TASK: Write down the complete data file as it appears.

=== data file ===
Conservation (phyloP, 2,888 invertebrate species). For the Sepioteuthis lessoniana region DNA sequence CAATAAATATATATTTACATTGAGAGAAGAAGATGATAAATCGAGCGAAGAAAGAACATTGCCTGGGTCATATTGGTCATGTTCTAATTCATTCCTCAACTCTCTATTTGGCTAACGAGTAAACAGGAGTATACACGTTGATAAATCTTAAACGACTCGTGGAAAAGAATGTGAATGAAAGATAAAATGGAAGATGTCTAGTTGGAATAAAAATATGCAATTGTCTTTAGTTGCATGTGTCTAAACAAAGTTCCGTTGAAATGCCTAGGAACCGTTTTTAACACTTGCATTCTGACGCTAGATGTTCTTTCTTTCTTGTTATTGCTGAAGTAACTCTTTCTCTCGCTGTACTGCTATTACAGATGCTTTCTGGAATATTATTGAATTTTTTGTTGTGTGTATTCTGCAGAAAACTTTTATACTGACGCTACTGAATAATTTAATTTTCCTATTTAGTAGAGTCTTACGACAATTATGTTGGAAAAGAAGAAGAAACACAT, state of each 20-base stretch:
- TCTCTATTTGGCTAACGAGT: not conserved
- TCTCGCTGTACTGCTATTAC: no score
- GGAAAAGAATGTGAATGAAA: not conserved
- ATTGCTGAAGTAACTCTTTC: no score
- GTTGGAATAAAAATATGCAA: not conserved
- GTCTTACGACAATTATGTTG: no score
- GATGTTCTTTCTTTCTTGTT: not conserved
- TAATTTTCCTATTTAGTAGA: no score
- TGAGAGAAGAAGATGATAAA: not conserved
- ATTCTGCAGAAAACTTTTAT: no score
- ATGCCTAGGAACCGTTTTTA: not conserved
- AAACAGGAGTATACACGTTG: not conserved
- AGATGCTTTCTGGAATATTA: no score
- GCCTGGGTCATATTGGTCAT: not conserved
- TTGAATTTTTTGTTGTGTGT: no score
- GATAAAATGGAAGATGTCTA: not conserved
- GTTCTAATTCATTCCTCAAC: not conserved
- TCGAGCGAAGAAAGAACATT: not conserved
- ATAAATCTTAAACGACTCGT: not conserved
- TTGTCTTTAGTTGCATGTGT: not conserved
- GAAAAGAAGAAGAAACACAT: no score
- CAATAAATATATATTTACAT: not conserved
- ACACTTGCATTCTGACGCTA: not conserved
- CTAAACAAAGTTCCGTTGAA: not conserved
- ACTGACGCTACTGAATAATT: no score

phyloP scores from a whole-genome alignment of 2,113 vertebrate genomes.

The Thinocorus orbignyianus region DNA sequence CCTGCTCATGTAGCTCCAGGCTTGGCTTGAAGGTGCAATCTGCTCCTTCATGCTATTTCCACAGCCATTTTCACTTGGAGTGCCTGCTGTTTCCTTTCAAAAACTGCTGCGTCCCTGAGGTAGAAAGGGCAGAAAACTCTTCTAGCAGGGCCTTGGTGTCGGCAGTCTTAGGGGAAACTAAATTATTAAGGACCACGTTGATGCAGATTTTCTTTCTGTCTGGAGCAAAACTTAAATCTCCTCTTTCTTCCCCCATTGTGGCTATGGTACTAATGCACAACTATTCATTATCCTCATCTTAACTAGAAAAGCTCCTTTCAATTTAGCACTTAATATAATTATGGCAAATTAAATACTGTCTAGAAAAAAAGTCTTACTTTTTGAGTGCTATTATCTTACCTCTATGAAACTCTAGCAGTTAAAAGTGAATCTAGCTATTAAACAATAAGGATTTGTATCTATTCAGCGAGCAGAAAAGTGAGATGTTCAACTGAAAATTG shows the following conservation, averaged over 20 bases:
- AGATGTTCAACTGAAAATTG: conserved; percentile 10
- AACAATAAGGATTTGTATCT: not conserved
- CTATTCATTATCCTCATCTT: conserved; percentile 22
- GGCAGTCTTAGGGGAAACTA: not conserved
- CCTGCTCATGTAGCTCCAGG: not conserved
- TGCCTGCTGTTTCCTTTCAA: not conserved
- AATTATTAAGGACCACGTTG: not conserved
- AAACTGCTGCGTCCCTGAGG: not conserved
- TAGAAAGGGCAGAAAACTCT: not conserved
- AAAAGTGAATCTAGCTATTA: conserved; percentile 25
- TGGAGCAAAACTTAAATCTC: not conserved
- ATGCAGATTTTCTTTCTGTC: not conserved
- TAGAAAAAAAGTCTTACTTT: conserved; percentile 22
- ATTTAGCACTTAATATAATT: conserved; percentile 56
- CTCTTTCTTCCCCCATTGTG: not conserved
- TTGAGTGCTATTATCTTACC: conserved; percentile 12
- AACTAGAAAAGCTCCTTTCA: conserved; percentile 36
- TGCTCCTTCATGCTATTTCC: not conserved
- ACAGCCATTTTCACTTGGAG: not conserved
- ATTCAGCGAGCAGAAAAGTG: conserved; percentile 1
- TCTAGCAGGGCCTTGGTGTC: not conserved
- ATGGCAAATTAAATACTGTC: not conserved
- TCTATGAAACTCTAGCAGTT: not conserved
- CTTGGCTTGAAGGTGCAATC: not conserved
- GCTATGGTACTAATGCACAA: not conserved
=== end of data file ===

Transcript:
Conservation (phyloP, 2,888 invertebrate species). For the Sepioteuthis lessoniana region DNA sequence CAATAAATATATATTTACATTGAGAGAAGAAGATGATAAATCGAGCGAAGAAAGAACATTGCCTGGGTCATATTGGTCATGTTCTAATTCATTCCTCAACTCTCTATTTGGCTAACGAGTAAACAGGAGTATACACGTTGATAAATCTTAAACGACTCGTGGAAAAGAATGTGAATGAAAGATAAAATGGAAGATGTCTAGTTGGAATAAAAATATGCAATTGTCTTTAGTTGCATGTGTCTAAACAAAGTTCCGTTGAAATGCCTAGGAACCGTTTTTAACACTTGCATTCTGACGCTAGATGTTCTTTCTTTCTTGTTATTGCTGAAGTAACTCTTTCTCTCGCTGTACTGCTATTACAGATGCTTTCTGGAATATTATTGAATTTTTTGTTGTGTGTATTCTGCAGAAAACTTTTATACTGACGCTACTGAATAATTTAATTTTCCTATTTAGTAGAGTCTTACGACAATTATGTTGGAAAAGAAGAAGAAACACAT, state of each 20-base stretch:
- TCTCTATTTGGCTAACGAGT: not conserved
- TCTCGCTGTACTGCTATTAC: no score
- GGAAAAGAATGTGAATGAAA: not conserved
- ATTGCTGAAGTAACTCTTTC: no score
- GTTGGAATAAAAATATGCAA: not conserved
- GTCTTACGACAATTATGTTG: no score
- GATGTTCTTTCTTTCTTGTT: not conserved
- TAATTTTCCTATTTAGTAGA: no score
- TGAGAGAAGAAGATGATAAA: not conserved
- ATTCTGCAGAAAACTTTTAT: no score
- ATGCCTAGGAACCGTTTTTA: not conserved
- AAACAGGAGTATACACGTTG: not conserved
- AGATGCTTTCTGGAATATTA: no score
- GCCTGGGTCATATTGGTCAT: not conserved
- TTGAATTTTTTGTTGTGTGT: no score
- GATAAAATGGAAGATGTCTA: not conserved
- GTTCTAATTCATTCCTCAAC: not conserved
- TCGAGCGAAGAAAGAACATT: not conserved
- ATAAATCTTAAACGACTCGT: not conserved
- TTGTCTTTAGTTGCATGTGT: not conserved
- GAAAAGAAGAAGAAACACAT: no score
- CAATAAATATATATTTACAT: not conserved
- ACACTTGCATTCTGACGCTA: not conserved
- CTAAACAAAGTTCCGTTGAA: not conserved
- ACTGACGCTACTGAATAATT: no score

phyloP scores from a whole-genome alignment of 2,113 vertebrate genomes.

The Thinocorus orbignyianus region DNA sequence CCTGCTCATGTAGCTCCAGGCTTGGCTTGAAGGTGCAATCTGCTCCTTCATGCTATTTCCACAGCCATTTTCACTTGGAGTGCCTGCTGTTTCCTTTCAAAAACTGCTGCGTCCCTGAGGTAGAAAGGGCAGAAAACTCTTCTAGCAGGGCCTTGGTGTCGGCAGTCTTAGGGGAAACTAAATTATTAAGGACCACGTTGATGCAGATTTTCTTTCTGTCTGGAGCAAAACTTAAATCTCCTCTTTCTTCCCCCATTGTGGCTATGGTACTAATGCACAACTATTCATTATCCTCATCTTAACTAGAAAAGCTCCTTTCAATTTAGCACTTAATATAATTATGGCAAATTAAATACTGTCTAGAAAAAAAGTCTTACTTTTTGAGTGCTATTATCTTACCTCTATGAAACTCTAGCAGTTAAAAGTGAATCTAGCTATTAAACAATAAGGATTTGTATCTATTCAGCGAGCAGAAAAGTGAGATGTTCAACTGAAAATTG shows the following conservation, averaged over 20 bases:
- AGATGTTCAACTGAAAATTG: conserved; percentile 10
- AACAATAAGGATTTGTATCT: not conserved
- CTATTCATTATCCTCATCTT: conserved; percentile 22
- GGCAGTCTTAGGGGAAACTA: not conserved
- CCTGCTCATGTAGCTCCAGG: not conserved
- TGCCTGCTGTTTCCTTTCAA: not conserved
- AATTATTAAGGACCACGTTG: not conserved
- AAACTGCTGCGTCCCTGAGG: not conserved
- TAGAAAGGGCAGAAAACTCT: not conserved
- AAAAGTGAATCTAGCTATTA: conserved; percentile 25
- TGGAGCAAAACTTAAATCTC: not conserved
- ATGCAGATTTTCTTTCTGTC: not conserved
- TAGAAAAAAAGTCTTACTTT: conserved; percentile 22
- ATTTAGCACTTAATATAATT: conserved; percentile 56
- CTCTTTCTTCCCCCATTGTG: not conserved
- TTGAGTGCTATTATCTTACC: conserved; percentile 12
- AACTAGAAAAGCTCCTTTCA: conserved; percentile 36
- TGCTCCTTCATGCTATTTCC: not conserved
- ACAGCCATTTTCACTTGGAG: not conserved
- ATTCAGCGAGCAGAAAAGTG: conserved; percentile 1
- TCTAGCAGGGCCTTGGTGTC: not conserved
- ATGGCAAATTAAATACTGTC: not conserved
- TCTATGAAACTCTAGCAGTT: not conserved
- CTTGGCTTGAAGGTGCAATC: not conserved
- GCTATGGTACTAATGCACAA: not conserved